After the Chinese government restricted outward investments from the country earlier this year, a new amendment to the rules could provide a much-needed loophole making it easier for Chinese buyers to invest in the UK.

While outbound investment from China was largely encouraged between 2012 and 2016, the government more recently began to curb it with more stringent regulations designed to minimise risks, with major restrictions on private firms taking their money out of the country without prior approval from Beijing.

However, a new ruling from the National Development and Reform Commission of the People’s Republic of China (NDRC) has now created a route for Chinese investors to essentially reinvest cash into the UK as long as it is recycled from an existing property venture, or raised by non-Chinese banks.

Furthermore, state approval will no longer be required for any overseas investment from China relating to infrastructure and development, even if the funds are currently in China and not yet deployed overseas – reopening access for Chinese investors to enter the UK property market.

Opening the floodgates for investors

Those who already invest in UK real estate will now have the added option of trading and refinancing their existing stock while reinvesting elsewhere, without first requiring the go-ahead of the Chinese government, while also encouraging greater diversification into the asset classes covered by the new exemption, including logistics, infrastructure and business parks.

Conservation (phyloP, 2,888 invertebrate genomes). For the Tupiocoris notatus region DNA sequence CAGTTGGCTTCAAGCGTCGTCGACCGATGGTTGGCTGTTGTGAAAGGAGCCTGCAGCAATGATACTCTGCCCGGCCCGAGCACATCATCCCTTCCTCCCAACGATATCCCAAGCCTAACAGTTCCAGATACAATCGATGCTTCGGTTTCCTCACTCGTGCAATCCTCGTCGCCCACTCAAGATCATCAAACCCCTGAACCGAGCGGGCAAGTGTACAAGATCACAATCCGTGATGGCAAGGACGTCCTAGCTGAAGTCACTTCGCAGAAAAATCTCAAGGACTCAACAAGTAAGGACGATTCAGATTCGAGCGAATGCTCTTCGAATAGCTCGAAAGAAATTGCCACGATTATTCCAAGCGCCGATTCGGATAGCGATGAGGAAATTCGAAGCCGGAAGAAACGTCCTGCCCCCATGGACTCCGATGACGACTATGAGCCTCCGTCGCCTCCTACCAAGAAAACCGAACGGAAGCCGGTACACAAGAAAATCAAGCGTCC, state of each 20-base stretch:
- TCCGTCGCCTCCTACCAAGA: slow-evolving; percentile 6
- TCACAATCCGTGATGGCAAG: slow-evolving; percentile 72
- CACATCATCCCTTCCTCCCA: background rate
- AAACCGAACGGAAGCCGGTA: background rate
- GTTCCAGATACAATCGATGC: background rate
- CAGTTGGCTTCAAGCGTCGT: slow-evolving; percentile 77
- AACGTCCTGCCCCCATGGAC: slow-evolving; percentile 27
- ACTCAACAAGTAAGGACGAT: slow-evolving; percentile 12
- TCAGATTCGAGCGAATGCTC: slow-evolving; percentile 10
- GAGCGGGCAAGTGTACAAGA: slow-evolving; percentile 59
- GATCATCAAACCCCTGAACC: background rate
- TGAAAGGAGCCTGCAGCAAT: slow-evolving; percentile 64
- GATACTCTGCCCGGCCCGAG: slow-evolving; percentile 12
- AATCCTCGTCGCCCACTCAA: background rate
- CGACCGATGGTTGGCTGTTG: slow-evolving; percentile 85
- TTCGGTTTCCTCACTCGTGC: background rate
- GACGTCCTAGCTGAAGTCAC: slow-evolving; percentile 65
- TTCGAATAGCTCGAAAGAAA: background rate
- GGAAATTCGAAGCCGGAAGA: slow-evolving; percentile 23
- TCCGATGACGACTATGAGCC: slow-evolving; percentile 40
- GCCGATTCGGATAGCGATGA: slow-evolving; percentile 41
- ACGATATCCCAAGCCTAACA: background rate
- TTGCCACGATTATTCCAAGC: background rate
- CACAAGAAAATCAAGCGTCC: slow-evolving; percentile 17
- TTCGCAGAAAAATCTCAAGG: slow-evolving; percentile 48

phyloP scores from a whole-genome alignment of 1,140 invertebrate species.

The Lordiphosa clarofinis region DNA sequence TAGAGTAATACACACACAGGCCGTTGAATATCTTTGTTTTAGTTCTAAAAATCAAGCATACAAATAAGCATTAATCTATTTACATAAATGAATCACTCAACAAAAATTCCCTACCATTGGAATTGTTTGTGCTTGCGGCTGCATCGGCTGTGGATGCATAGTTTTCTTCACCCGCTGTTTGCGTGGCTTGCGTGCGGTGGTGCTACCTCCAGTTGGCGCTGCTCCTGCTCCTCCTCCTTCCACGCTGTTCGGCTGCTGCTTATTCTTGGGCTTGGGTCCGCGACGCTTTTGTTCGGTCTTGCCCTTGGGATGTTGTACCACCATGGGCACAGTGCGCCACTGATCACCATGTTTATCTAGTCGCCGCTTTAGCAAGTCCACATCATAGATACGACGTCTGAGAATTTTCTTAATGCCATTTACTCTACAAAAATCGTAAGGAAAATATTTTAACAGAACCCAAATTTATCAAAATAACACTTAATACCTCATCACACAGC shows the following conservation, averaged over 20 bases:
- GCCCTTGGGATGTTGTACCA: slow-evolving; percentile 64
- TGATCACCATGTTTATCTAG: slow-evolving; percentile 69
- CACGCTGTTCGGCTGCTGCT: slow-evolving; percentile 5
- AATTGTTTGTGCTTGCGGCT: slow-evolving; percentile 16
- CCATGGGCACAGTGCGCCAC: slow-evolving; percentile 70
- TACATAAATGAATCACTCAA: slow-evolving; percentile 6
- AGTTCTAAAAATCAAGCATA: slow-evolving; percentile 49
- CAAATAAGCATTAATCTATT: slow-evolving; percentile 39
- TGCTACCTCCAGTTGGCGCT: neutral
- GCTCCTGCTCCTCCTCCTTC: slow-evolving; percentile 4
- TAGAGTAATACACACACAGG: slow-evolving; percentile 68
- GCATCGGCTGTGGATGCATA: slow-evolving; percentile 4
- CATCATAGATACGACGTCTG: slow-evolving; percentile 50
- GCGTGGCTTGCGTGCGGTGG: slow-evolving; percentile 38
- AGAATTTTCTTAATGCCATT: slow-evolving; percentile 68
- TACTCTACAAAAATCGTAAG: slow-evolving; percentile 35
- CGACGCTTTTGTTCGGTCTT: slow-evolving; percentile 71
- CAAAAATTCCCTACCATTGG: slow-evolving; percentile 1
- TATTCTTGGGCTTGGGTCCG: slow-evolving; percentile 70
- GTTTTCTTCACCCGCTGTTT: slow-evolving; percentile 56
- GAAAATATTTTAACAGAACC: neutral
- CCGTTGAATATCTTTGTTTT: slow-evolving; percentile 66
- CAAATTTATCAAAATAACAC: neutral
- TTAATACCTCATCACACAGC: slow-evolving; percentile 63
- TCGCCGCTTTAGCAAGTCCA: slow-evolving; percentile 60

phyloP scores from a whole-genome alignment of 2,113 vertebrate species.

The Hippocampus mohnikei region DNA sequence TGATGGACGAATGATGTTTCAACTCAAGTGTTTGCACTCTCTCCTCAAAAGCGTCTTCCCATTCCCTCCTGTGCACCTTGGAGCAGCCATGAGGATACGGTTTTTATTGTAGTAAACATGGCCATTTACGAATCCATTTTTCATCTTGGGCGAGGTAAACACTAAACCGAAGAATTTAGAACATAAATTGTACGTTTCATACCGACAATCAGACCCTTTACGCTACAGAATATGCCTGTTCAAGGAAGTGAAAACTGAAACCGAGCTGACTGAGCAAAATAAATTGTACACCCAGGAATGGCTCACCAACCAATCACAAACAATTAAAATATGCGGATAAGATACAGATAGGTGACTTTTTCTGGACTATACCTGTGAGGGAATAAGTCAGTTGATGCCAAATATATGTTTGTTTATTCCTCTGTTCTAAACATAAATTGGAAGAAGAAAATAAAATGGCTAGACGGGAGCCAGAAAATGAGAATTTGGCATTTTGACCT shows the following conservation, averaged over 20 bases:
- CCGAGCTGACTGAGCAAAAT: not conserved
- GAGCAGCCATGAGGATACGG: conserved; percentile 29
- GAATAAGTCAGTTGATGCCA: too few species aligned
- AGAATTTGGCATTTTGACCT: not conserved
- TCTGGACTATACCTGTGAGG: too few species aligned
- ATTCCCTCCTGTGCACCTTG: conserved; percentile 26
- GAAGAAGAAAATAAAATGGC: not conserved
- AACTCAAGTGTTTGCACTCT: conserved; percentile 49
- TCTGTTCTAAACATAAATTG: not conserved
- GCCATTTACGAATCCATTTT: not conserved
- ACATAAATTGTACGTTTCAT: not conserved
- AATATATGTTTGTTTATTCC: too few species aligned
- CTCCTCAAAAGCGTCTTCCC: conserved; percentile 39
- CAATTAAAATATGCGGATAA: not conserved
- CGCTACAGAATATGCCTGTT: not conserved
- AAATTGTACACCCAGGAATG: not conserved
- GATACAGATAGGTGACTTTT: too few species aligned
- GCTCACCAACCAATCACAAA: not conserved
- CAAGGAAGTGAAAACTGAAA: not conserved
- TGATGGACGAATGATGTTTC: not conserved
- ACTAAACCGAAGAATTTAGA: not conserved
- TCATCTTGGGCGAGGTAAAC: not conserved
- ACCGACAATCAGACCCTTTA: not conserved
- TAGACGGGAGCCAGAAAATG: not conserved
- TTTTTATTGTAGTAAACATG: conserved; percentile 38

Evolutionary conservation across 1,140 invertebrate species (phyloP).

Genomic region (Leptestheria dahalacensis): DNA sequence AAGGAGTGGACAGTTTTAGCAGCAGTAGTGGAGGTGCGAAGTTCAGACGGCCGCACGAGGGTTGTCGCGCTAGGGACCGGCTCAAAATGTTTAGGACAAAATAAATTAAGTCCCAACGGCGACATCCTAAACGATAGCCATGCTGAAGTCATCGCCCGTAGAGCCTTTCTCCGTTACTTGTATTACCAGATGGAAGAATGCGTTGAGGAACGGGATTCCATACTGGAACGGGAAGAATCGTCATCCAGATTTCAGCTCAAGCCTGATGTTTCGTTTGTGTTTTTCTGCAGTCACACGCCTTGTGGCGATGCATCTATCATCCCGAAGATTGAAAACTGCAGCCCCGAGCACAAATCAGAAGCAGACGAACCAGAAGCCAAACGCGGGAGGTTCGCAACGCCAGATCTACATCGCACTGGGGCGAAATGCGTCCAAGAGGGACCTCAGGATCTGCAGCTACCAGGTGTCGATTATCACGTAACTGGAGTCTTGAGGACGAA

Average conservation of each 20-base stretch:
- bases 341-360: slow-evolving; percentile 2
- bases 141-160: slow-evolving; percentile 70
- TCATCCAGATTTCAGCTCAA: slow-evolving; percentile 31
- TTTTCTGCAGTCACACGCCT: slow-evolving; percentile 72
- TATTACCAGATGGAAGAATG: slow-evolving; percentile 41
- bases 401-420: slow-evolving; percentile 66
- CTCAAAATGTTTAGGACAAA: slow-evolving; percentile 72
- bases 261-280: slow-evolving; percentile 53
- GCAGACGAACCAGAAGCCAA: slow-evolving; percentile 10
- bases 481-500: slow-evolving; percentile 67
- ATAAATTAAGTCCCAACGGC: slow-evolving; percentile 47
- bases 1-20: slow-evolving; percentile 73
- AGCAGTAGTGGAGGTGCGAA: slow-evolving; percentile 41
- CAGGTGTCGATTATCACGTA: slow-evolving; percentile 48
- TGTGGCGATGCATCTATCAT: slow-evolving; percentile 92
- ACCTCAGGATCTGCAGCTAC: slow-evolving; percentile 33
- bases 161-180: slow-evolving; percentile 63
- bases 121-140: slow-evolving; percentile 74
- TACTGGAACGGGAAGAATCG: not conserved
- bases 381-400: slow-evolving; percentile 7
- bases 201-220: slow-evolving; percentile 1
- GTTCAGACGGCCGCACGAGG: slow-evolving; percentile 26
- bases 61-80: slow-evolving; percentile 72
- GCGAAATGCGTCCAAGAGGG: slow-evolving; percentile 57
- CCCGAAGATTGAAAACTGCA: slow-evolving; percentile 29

With the latest research from Cushman & Wakefield revealing that Chinese investment into London property has fallen to a new two-and-a-half-year low with just £482m worth of commercial property transactions completed in the first quarter of 2018, the news could bring a much needed boost to the market. Compared to 2017’s top performance which saw £7bn ploughed into the the UK capital from China and Hong Kong, the recent restrictions placed on outbound investment have certainly played a role in slowing things down.

Speaking before the most recent NDRC amendment, Richard Divall, head of cross-border capital markets at Colliers International, said: “It’s more difficult for Chinese [investors] and some Hong Kong people to get their money out at the moment. They’re not bidding as much as they were before. If anything we’re going to see some of them selling.”

As private investors are now expected to begin to take advantage of the easing off of the restrictions, we could be set to see a significant uplift in UK property market investment from China.